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Chrystos On Queer Native America
Chrystos On Queer Native America
by Kelly Cogswell
MARCH 13, 2002. February saw the loss not only of transgender activist and Stonewall vet, Sylvia Rivera, but lesbian Barbara May Cameron, Native American activist and writer.
Born May 22, 1954 in Fort Yates, North Dakota, Cameron was raised on the Standing Rock Reservation by her grandparents. According to her partner, Lynda Boyd, at age 9 she read an article about San Francisco and told her grandmother that one day she would live there "and save the world, too." She did her best to fulfill her promise.
After two years in Santa Fe, New Mexico, where she attended the American Indian Art Institute, majoring in photography and film after high school, she moved to San Francisco. There, in 1975, just a few years after the Stonewall riots in New York, she co-founded Gay American Indians with activist Randy Burns.
At the time, "it was just about impossible to stand up and say who you were. If you had a job you'd get fired. Your family might disown you. You certainly would be ridiculed," recalled Maurice Kenny in "Changing Ones: Third and Fourth Genders in Native North America."
Cameron's refusal to be queer in one corner of her life, and native in another, is as radical and transformative now, as it was then. In an interview with The Gully, Chrystos, a Native American poet and activist, and long-time friend of Cameron, credits her with "giving me a sense of dignity about my place in the world, and my right to be in that place."
Being both gay and Native American put Cameron in conflict almost everywhere she was. In "Gee, You Don't Seem Like an Indian From the Reservation," Cameron wrote, "We not only must struggle with the racism and homophobia of straight white America, but must often struggle with the homophobia that exists within our third-world communities."
Even in gay communities of color she sometimes felt on the outside as a Native American. "Racism among third world people is an area that needs to be discussed and dealt with honestly," she wrote. "We form alliances loosely based on the fact that we have a common oppressor, yet we do not have a commitment to talk about our own fears and misconceptions about each other."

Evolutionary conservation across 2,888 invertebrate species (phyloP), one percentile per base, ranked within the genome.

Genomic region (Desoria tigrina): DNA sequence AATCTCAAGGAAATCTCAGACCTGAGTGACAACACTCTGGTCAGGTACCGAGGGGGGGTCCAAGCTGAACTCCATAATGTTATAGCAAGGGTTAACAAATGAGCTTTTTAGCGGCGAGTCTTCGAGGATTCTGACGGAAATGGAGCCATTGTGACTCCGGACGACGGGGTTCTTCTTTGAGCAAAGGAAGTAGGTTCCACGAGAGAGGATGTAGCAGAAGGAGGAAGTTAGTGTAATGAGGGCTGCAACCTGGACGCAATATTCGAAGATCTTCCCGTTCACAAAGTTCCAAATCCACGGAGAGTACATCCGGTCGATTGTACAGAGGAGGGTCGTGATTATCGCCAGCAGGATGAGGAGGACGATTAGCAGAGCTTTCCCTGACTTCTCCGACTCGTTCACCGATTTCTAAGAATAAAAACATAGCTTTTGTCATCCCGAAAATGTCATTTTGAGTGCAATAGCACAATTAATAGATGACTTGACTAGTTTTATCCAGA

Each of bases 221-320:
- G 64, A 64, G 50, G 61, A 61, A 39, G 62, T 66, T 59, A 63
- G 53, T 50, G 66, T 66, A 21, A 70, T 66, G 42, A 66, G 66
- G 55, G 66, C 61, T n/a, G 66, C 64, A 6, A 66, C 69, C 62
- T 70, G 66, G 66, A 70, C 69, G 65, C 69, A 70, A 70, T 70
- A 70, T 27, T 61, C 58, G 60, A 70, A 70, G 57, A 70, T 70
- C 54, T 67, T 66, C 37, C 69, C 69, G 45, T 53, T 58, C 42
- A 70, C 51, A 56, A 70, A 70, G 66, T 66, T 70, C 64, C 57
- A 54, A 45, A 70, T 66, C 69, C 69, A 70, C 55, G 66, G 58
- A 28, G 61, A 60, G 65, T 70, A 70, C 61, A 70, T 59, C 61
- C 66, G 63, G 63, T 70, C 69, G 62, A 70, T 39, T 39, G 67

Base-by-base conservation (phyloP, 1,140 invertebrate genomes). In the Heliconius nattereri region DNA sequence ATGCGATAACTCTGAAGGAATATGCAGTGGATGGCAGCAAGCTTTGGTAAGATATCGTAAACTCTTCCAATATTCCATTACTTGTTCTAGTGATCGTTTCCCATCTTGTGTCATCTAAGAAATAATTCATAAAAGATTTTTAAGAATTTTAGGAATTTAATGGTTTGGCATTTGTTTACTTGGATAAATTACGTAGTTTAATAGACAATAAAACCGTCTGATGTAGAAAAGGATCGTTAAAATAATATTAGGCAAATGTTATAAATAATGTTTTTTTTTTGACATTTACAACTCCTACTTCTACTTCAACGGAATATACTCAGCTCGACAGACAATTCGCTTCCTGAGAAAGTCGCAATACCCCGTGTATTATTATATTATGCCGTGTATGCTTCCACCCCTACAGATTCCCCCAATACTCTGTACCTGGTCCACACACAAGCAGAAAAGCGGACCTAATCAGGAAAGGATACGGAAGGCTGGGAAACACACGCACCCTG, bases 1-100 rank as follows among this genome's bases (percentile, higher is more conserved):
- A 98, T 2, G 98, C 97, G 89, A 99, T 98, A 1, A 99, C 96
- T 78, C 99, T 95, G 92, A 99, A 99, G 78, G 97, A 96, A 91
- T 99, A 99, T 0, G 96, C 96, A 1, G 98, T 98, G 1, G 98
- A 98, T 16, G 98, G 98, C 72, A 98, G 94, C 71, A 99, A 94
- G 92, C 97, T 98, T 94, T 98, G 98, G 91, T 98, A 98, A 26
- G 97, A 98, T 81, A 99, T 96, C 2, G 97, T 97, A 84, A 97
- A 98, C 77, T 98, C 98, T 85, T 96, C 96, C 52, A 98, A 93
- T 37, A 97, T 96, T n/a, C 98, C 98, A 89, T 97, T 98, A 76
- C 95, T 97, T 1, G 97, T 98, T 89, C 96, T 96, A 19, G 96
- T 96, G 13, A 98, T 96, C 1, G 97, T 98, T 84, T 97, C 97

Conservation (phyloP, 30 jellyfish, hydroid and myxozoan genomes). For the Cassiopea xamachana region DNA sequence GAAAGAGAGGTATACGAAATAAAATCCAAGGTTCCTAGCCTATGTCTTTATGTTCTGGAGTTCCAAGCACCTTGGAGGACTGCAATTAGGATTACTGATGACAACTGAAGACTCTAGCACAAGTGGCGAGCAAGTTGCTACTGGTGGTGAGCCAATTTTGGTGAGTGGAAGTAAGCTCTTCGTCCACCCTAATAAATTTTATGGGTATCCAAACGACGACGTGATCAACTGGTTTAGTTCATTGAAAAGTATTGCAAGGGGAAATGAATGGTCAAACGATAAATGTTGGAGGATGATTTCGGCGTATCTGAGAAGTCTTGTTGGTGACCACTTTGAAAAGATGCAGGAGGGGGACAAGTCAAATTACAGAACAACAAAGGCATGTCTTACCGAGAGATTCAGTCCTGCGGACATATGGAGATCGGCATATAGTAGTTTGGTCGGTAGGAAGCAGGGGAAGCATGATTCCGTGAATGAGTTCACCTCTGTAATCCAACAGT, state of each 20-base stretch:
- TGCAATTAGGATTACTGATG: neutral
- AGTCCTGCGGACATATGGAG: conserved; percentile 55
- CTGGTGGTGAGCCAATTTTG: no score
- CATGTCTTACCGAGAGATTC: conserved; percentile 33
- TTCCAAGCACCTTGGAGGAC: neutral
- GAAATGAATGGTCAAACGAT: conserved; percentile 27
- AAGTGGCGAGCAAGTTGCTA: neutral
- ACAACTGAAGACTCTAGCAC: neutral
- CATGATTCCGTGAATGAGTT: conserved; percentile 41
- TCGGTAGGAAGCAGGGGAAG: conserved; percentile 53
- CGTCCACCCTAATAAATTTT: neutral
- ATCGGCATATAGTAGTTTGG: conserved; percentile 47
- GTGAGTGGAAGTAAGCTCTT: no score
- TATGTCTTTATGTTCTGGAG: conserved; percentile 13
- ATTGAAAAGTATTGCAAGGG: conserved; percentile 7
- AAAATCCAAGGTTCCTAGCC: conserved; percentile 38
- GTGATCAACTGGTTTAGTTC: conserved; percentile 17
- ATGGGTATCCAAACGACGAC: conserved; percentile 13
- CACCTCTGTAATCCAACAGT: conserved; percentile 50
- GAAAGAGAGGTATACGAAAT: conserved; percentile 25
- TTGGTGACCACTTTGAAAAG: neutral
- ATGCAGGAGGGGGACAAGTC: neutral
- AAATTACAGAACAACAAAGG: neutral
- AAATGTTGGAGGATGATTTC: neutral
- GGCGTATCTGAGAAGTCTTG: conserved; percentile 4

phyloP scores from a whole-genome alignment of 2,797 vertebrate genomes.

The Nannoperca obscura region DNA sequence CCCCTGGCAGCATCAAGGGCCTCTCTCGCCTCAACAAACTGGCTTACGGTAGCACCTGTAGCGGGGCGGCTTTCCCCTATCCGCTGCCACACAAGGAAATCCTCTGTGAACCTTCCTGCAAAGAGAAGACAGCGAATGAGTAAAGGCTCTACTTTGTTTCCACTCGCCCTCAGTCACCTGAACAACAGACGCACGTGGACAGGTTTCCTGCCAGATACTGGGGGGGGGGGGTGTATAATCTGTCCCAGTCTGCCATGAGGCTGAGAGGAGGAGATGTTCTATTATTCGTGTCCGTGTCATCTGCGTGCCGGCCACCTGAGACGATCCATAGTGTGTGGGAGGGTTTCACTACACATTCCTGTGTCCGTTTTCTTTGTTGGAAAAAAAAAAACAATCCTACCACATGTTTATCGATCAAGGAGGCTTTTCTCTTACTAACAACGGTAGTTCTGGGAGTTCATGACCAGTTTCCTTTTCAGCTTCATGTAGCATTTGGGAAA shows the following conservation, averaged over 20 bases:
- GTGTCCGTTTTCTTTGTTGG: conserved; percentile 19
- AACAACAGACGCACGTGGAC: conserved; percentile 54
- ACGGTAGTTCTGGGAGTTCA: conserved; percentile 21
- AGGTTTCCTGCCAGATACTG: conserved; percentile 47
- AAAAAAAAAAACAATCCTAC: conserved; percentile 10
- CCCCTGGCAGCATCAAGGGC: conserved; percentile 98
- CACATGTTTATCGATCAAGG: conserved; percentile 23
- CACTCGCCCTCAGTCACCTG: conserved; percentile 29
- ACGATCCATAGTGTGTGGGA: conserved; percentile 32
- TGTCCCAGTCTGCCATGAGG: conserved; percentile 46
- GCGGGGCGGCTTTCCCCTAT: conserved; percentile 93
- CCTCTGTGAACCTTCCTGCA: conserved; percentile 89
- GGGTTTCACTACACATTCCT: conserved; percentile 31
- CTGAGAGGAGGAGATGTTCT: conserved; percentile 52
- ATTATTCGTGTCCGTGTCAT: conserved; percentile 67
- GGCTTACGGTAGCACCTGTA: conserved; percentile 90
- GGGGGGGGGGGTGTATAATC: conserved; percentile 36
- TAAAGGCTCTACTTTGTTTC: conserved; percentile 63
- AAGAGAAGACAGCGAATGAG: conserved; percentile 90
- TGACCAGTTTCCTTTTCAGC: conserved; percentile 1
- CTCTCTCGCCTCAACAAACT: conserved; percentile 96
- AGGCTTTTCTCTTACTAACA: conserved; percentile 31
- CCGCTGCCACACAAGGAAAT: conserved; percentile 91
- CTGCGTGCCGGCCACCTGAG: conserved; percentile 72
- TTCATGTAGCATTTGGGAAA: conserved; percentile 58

Cameron, committed to breaking the silence, still managed to be "very respectful of other people even when she disagreed with them," as Chrystos remembered. That gracefulness in the face of disagreement made her a successful organizer and bridge-builder on a number of fronts, from San Francisco's Lesbian Gay Freedom Day Parade and Celebration to Jesse Jackson's Rainbow Coalition, on whose behalf she was a delegate to the 1988 Democratic National Convention.
She was mayoral appointee to the San Francisco Human Rights Commission and the Commission on the Status of Women, and supported the efforts of women working to improve life in Nicaragua, as well as the international indigenous AIDS network.
Barbara Cameron died at home in San Francisco on February 12, 2002, and was brought to her final rest at Wakpala, South Dakota, on Standing Rock. She is survived by Linda Boyd, her partner of 20 years, their son, Rhys, and a large network of family and friends. A book of her writings and photos is in progress.
For Barbara Cameron's "Gee, You Don't Seem Like an Indian From the Reservation".
For the LGBT and Two Spirit Native American Community at Tenemos.
For a Native American LGBT Web Ring.
For Complete Coverage Gay Mundo
For Complete Coverage Americas
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